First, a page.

ICC Cricket World Cup 2011 / Players / Nick Compton
Full name Nicholas Richard Denis Compton
Born June 26, 1983, Durban, Natal, South Africa
Current age 34 years 304 days
Major teams England, England Lions, Mashonaland Eagles, Middlesex, Somerset
Nickname Compo, Ledge, Cheser
Playing role Opening batsman
Batting style Right-hand bat
Bowling style Right-arm offbreak
Height 6 ft 2 in
Education Hilton College, SA, Harrow School, Durham University
|Test debut||India v England at Ahmedabad, Nov 15-19, 2012 scorecard|
|Last Test||England v Sri Lanka at Lord's, Jun 9-13, 2016 scorecard|
|First-class debut||Cambridge UCCE v Middlesex at Cambridge, May 12-14, 2004 scorecard|
|Last First-class||Sri Lanka Ports Authority Cricket Club v Saracens Sports Club at Colombo (SSC), Feb 15-17, 2018 scorecard|
|List A debut||2001|
|Last List A||Sinhalese Sports Club v Sri Lanka Ports Authority Cricket Club at Colombo (SSC), Mar 14, 2018 scorecard|
|T20s debut||Kent v Middlesex at Maidstone, Jul 2, 2004 scorecard|
|Last T20s||Middlesex v Sussex at Lord's, Jul 2, 2015 scorecard|
Grandson of the legendary Denis, Nick Compton had quite an act to emulate. He might not share his relation's ability to entertain with the bat - few ever have - but he made his own career as a strong-willed top-order batsman with a correct technique that was highly enough regarded to win England Test caps. As introspective as his grandfather appeared relaxed, he alternated between obsessive commitment and disillusionment when his England career faltered.
Selected to open the batting for England after a prolific domestic season in 2012, he didn't do too much wrong in nine Tests but England concluded Compton was not the man for the national side. His England career began in India in 2012. While his performances in a four-Test series in which England prevailed 2-1 were not a complete success, Compton's steady starts in spinning conditions left a feeling that he had potential to succeed. Just one half-century meant more was needed to cement his place in the side but he was kept on for the New Zealand tour and in the opening match in Dunedin made a second-innings century, a knock of immense determination. Another hundred in Wellington seemingly penned Compton into England's first-choice Test XI. But after a nervous time in the return series against the Black Caps, with much attention being placed on a strokeless innings at Headingley, Compton was dropped for the Ashes in part, at least, to accommodate Joe Root in an ill-fated experiment at the top of the order.
The attention placed on his supposedly inhibited approach made his return after two-and-a-half years, at 32, somewhat surprising and after a crisp and determined 85 in Durban in his comeback innings in the 2015 Christmas Test against South Africa, he failed to reach 50 in his other 12 knocks. The inevitability that he would be dropped once more after a dismal home Test series against Sri Lanka demotivated him and caused him to ask his county, Middlesex, for a leave of absence from the game. Middlesex spoke of a "challenging start to the 2016 season, both physically and mentally". There was talk of possible retirement, but he returned later in the season, although he played only a bit-part role in Middlesex's first Championship for 23 years.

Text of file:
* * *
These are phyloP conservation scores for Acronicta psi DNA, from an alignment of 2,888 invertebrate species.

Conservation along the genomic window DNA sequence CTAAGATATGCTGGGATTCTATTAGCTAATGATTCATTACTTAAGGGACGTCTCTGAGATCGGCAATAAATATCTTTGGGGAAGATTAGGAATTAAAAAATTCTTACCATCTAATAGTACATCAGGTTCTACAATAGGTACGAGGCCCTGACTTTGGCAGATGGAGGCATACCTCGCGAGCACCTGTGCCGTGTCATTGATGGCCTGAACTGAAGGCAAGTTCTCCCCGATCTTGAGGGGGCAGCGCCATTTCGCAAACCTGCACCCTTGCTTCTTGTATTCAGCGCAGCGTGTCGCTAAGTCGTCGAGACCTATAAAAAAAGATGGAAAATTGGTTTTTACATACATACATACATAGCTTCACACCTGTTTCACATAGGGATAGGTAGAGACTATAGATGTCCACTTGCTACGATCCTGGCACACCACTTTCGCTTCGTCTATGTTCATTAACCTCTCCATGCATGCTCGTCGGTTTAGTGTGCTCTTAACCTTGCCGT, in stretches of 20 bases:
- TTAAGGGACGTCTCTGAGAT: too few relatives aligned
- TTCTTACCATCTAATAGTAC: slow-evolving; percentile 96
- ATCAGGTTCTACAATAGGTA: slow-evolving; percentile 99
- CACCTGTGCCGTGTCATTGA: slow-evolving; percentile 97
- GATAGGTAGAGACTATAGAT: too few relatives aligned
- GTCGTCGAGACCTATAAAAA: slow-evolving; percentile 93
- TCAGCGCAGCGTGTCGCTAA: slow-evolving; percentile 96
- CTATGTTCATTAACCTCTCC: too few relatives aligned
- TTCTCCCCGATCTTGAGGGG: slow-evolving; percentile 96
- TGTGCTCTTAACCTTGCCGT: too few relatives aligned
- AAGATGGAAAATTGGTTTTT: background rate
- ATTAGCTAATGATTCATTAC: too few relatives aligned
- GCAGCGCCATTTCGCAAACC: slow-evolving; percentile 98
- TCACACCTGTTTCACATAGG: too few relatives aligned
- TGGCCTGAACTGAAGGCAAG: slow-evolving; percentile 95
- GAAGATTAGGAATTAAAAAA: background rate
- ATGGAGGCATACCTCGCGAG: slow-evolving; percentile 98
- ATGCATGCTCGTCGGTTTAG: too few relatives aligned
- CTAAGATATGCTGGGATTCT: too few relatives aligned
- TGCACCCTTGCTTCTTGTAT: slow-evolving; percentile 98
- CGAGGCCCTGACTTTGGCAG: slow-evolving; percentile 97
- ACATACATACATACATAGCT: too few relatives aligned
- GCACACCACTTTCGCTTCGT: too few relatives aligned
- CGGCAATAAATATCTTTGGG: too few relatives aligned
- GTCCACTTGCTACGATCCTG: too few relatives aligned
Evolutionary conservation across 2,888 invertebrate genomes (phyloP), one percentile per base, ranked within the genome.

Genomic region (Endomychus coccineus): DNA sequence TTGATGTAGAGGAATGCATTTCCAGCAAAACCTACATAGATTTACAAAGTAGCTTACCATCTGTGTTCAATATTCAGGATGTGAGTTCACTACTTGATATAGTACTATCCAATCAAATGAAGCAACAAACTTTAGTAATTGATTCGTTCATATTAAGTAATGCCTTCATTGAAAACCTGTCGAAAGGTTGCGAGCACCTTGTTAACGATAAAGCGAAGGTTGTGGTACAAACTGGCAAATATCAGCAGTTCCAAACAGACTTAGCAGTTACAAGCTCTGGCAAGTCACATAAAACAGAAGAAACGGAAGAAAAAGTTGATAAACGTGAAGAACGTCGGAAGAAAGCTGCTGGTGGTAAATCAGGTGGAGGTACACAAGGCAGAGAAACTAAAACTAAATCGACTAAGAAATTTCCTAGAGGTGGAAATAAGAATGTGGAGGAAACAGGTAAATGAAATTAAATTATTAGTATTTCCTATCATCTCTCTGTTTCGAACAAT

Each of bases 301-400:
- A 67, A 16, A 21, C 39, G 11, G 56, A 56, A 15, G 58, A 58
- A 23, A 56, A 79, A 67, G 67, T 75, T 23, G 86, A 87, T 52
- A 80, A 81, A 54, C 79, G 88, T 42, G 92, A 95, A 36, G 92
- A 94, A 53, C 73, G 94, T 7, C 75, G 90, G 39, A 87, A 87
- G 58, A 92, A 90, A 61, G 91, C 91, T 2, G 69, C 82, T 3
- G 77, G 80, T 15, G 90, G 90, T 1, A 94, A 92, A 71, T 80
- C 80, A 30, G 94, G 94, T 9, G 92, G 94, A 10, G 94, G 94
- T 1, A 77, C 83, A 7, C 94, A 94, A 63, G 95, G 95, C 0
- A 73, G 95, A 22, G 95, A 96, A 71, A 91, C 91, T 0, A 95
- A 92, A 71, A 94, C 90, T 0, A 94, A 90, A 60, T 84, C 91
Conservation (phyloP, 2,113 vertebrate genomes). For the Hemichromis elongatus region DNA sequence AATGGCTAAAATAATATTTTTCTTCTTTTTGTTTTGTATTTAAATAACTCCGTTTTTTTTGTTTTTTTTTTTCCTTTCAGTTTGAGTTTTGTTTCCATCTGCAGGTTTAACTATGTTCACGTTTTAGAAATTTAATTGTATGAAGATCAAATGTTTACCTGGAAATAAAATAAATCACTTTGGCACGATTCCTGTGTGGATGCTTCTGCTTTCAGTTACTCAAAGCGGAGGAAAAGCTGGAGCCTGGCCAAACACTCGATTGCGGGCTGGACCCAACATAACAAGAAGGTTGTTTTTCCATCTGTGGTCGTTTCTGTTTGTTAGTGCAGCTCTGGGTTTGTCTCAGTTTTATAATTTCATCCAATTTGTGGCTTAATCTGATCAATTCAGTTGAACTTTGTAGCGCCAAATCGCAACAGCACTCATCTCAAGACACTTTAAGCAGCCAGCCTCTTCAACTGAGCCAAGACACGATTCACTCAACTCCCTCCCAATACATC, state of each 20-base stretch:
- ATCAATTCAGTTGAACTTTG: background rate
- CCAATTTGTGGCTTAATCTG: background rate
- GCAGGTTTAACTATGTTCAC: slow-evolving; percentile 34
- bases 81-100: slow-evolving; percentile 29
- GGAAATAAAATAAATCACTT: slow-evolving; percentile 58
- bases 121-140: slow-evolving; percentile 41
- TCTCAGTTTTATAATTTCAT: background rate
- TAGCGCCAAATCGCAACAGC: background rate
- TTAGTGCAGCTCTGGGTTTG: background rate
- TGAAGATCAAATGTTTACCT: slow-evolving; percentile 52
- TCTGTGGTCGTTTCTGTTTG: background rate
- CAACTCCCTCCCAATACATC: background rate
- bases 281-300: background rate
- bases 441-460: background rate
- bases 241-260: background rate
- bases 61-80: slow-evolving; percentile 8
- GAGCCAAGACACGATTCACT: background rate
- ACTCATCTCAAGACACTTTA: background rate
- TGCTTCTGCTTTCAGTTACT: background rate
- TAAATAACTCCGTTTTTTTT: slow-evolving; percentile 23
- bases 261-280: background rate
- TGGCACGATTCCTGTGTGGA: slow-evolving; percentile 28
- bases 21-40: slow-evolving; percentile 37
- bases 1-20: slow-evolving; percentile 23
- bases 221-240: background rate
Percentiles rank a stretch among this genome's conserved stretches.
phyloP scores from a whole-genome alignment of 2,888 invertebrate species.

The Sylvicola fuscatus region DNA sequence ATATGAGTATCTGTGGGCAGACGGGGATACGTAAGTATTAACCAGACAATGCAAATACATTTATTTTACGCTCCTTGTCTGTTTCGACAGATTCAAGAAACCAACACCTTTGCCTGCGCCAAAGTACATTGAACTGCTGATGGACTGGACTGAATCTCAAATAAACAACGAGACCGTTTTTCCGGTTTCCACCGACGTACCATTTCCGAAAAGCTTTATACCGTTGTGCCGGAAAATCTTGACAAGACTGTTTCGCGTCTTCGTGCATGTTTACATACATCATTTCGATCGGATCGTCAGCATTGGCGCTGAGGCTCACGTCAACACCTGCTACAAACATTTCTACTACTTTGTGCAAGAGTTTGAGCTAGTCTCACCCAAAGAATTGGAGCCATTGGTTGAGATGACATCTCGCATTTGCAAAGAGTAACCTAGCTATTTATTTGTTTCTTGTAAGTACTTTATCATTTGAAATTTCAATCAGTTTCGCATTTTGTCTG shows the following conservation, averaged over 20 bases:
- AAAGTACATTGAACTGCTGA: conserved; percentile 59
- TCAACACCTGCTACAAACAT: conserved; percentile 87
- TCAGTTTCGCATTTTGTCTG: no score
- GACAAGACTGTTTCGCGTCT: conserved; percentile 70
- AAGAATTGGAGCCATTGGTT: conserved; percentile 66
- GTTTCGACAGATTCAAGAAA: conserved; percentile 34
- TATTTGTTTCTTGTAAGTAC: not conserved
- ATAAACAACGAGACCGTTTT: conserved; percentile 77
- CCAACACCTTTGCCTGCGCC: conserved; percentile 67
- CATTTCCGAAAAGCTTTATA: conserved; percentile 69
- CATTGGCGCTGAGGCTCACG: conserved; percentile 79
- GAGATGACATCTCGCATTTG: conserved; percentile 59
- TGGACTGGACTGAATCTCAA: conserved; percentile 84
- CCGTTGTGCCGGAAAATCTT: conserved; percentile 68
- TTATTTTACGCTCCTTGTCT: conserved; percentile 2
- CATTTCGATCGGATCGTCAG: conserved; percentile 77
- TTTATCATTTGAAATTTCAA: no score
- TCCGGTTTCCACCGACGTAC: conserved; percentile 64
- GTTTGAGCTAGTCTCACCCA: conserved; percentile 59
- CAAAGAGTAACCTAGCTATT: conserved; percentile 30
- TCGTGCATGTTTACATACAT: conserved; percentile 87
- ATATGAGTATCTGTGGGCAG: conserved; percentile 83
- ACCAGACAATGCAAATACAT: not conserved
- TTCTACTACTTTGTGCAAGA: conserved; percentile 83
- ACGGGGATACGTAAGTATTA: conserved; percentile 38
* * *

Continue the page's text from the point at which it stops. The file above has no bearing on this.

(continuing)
Compton was raised in South Africa and honed an aptitude for sport, earning representative honours at tennis, football and hockey for Natal and holding down a single-figure golf handicap. He arrived in the UK as a teenager, attending Harrow School.
He played for England Under-19s in 2001-02 but took some time to break through into the Middlesex side. Three Championship matches in 2004 brought little return but when his chance finally came again at the start of 2006 he made the most of it. He kicked off with a maiden hundred in the first game against Oxford University - sharing a 192 opening stand with another famous grandson, Ben Hutton - and then hit a hundred against Kent in the first Championship match of the summer.
But he grew increasingly frustrated with what he perceived as a lack of opportunities and moved to Somerset ahead of the 2010 season. It was a productive decision and he became a consistent scorer in a strong top order but it was in 2012 that he really caught the attention, when he came within a whisker of scoring 1,000 runs before the end of May. He was denied by the weather at New Road but in a season ruined by rain he finished with 1,494 at 99.60. It was enough to earn him a call-up for England's tour to India, replacing the retired Andrew Strauss as opener despite batting at No. 3 for Somerset.
But most of 2013 and 2014 were also spent with Somerset. He carried on where he left off with 1,260 first-class runs at 45.00 and 1,034 at 43.08 respectively. Unfortunately for Compton, it seems the England selectors were no longer interested; a suspicion that was underlined when he was omitted from the Lions tour to South Africa that winter.
Struggling for equilibrium in the aftermath of the rejection, was allowed to leave Somerset with two years remaining of his contract in November 2014 and announced he would take a break from cricket to reassess his options and his future. He chose to continue his career at Middlesex, and duly passed 1,000 runs, albeit with an average below 40, and with England were still struggling to find support for Alastair Cook at the top of the order won another opportunity that few imagined he would get.
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NBC Denis Compton Award 2001, 2002, 2006
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Slow left-arm spinners generally do well in T20s, plus he can also bat a bit. Then why doesn't he stop runs, take many wickets, or bat quicker in the IPL?